Since the influx of Chinese immigrants during the 19th century, Chinese cuisine in America has undergone a variety of changes. Chinese immigrants during the second half of the 19th century lived in segregated “Chinatowns” throughout the American frontier. Chinese businessmen and family-cooks combined to open restaurants catering to their local population. These restaurants served dishes that preserved and reflected their different Chinese cultural and regional identities. Initially, Chinese foods were not accepted or liked by the American public because they were perceived as foreign. From the 1890s onward, Chinese dishes began changing to appeal to the American taste by using more “American” ingredients and cooking techniques.
This article from Frank Leslie’s Weekly provides insight into American Chinese food and its preparation. Reference librarians, students, faculty, historians, and researchers, using Frank Leslie’s Weekly, can trace the development of America in the Nineteenth and early Twentieth centuries. Researchers interested in popular culture will find Frank Leslie’s Weekly full of unique information covering every phase of America’s evolution for over 70 years. This collection creates endless possibilities for new and more thorough research.
Curious but Palatable Chinese Dishes, and How To Make Them
By Harriet Quimby
MANY different races are domiciled in New York City, but of all the races the Chinese have the most defined quarter as well as the most interesting. The Chinaman does not yield to the gradual assimilation with the country in general as do the other foreigners, but he likes to make a little China of his own in this country and to keep to himself. This quality of exclusiveness and indifference attracts hundreds of visitors to the Chinatowns of New York and other cities, and brings prosperity to the various shops and eating places abounding in these colonies. It is the latter especially that are patronized by the American visitors, always on the qui vive for something new. It has become quite a fad with many Americans to learn the Chinese art of eating with chopsticks. Much fun is caused at dinner parties in Chinese restaurants by the awkwardness of beginners in this art. Some Occidentals acquire it very readily, while others are never able to master it.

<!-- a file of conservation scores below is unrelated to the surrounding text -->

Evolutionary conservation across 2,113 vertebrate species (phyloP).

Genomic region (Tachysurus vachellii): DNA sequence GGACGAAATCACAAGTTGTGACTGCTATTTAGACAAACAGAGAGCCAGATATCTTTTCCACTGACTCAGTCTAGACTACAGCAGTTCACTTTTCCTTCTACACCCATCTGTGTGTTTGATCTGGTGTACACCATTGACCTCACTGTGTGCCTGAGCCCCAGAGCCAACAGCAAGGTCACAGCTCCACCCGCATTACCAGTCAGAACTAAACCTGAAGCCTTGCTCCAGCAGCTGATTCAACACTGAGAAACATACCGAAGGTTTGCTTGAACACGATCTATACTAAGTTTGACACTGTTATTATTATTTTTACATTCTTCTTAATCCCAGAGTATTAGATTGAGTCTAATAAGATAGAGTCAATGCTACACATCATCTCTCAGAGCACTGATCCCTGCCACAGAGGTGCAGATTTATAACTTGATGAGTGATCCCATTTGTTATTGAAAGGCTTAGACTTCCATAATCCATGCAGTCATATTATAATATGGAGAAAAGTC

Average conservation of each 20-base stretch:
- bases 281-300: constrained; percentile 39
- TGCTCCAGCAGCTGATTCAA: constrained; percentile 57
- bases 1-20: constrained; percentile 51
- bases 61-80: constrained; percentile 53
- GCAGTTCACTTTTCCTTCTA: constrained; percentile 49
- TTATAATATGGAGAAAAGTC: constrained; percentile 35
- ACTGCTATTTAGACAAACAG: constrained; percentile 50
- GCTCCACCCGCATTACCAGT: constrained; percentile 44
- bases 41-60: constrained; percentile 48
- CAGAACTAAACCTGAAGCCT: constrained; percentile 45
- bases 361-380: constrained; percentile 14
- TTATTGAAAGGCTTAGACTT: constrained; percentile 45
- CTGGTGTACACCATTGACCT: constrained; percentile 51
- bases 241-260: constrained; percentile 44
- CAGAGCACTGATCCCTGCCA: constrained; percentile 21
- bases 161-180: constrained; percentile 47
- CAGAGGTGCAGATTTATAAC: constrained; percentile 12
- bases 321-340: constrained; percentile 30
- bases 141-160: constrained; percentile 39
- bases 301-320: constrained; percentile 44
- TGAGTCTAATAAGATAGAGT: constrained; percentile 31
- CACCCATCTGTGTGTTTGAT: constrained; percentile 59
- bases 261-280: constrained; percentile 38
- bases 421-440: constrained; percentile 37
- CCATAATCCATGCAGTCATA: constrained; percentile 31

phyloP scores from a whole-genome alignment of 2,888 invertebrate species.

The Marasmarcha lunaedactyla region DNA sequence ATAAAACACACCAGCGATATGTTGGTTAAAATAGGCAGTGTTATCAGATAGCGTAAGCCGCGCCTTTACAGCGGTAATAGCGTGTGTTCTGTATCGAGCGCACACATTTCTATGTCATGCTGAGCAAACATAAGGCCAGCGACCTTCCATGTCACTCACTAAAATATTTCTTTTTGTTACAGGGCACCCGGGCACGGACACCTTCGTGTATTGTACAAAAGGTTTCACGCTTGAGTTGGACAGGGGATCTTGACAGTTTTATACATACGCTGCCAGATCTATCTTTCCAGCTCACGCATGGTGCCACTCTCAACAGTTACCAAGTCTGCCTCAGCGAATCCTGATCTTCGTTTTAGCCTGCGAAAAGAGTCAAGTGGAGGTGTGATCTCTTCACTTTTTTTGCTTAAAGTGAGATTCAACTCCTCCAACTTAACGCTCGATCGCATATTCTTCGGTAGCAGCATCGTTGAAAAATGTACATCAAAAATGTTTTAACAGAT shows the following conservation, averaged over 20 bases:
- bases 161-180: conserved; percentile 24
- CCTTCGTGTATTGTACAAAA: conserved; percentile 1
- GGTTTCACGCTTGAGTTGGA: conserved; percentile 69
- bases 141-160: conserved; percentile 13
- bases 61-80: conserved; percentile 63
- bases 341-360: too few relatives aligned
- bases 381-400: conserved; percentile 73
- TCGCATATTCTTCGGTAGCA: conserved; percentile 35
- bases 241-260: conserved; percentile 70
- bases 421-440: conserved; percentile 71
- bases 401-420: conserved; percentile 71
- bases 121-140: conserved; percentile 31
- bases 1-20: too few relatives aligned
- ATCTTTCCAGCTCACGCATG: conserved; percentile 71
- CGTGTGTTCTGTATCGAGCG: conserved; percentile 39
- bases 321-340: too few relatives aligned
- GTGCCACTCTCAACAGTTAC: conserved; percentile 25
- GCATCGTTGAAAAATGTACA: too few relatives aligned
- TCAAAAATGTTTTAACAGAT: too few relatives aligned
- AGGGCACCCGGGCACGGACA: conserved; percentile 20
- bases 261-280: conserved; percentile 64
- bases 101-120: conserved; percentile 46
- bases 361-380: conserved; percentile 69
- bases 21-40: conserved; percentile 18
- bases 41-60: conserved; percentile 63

The Chinaman, it must be admitted, knows how to cook, and he cooks with such skill that the peculiar mingling of flavors in which he delights pleases the Occidental as well as the Oriental palate. The excellence of Chinese food may be due to the influence of religion in the kitchen, for the god which presides over this portion of the Chinese home is considered an important one among the deities.